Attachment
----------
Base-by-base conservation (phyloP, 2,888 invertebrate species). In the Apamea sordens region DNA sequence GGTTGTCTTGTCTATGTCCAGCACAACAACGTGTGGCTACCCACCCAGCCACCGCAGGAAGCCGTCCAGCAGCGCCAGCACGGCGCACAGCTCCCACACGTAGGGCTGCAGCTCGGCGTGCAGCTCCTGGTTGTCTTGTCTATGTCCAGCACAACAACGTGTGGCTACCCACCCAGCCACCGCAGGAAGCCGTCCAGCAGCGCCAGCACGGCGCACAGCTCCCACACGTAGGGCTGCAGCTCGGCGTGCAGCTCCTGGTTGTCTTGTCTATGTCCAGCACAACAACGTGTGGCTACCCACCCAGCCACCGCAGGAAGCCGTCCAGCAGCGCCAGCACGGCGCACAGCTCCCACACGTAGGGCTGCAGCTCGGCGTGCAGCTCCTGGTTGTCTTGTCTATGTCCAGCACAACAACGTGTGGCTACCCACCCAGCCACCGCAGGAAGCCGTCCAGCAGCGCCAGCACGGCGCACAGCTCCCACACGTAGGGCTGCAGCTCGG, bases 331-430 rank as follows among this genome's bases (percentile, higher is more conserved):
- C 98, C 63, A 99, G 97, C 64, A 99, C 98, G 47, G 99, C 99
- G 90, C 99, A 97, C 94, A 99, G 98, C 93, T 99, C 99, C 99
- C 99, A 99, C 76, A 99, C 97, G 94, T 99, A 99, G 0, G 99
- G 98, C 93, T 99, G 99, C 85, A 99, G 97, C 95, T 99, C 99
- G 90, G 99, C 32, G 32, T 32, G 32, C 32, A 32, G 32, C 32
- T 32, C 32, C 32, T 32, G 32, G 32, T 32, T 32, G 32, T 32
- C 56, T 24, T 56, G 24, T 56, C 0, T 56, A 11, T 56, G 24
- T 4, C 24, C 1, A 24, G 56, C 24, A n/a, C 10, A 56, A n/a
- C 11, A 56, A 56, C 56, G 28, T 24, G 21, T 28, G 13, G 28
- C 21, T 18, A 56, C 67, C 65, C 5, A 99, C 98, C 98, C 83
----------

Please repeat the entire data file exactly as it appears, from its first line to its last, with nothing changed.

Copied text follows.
Base-by-base conservation (phyloP, 2,888 invertebrate species). In the Apamea sordens region DNA sequence GGTTGTCTTGTCTATGTCCAGCACAACAACGTGTGGCTACCCACCCAGCCACCGCAGGAAGCCGTCCAGCAGCGCCAGCACGGCGCACAGCTCCCACACGTAGGGCTGCAGCTCGGCGTGCAGCTCCTGGTTGTCTTGTCTATGTCCAGCACAACAACGTGTGGCTACCCACCCAGCCACCGCAGGAAGCCGTCCAGCAGCGCCAGCACGGCGCACAGCTCCCACACGTAGGGCTGCAGCTCGGCGTGCAGCTCCTGGTTGTCTTGTCTATGTCCAGCACAACAACGTGTGGCTACCCACCCAGCCACCGCAGGAAGCCGTCCAGCAGCGCCAGCACGGCGCACAGCTCCCACACGTAGGGCTGCAGCTCGGCGTGCAGCTCCTGGTTGTCTTGTCTATGTCCAGCACAACAACGTGTGGCTACCCACCCAGCCACCGCAGGAAGCCGTCCAGCAGCGCCAGCACGGCGCACAGCTCCCACACGTAGGGCTGCAGCTCGG, bases 331-430 rank as follows among this genome's bases (percentile, higher is more conserved):
- C 98, C 63, A 99, G 97, C 64, A 99, C 98, G 47, G 99, C 99
- G 90, C 99, A 97, C 94, A 99, G 98, C 93, T 99, C 99, C 99
- C 99, A 99, C 76, A 99, C 97, G 94, T 99, A 99, G 0, G 99
- G 98, C 93, T 99, G 99, C 85, A 99, G 97, C 95, T 99, C 99
- G 90, G 99, C 32, G 32, T 32, G 32, C 32, A 32, G 32, C 32
- T 32, C 32, C 32, T 32, G 32, G 32, T 32, T 32, G 32, T 32
- C 56, T 24, T 56, G 24, T 56, C 0, T 56, A 11, T 56, G 24
- T 4, C 24, C 1, A 24, G 56, C 24, A n/a, C 10, A 56, A n/a
- C 11, A 56, A 56, C 56, G 28, T 24, G 21, T 28, G 13, G 28
- C 21, T 18, A 56, C 67, C 65, C 5, A 99, C 98, C 98, C 83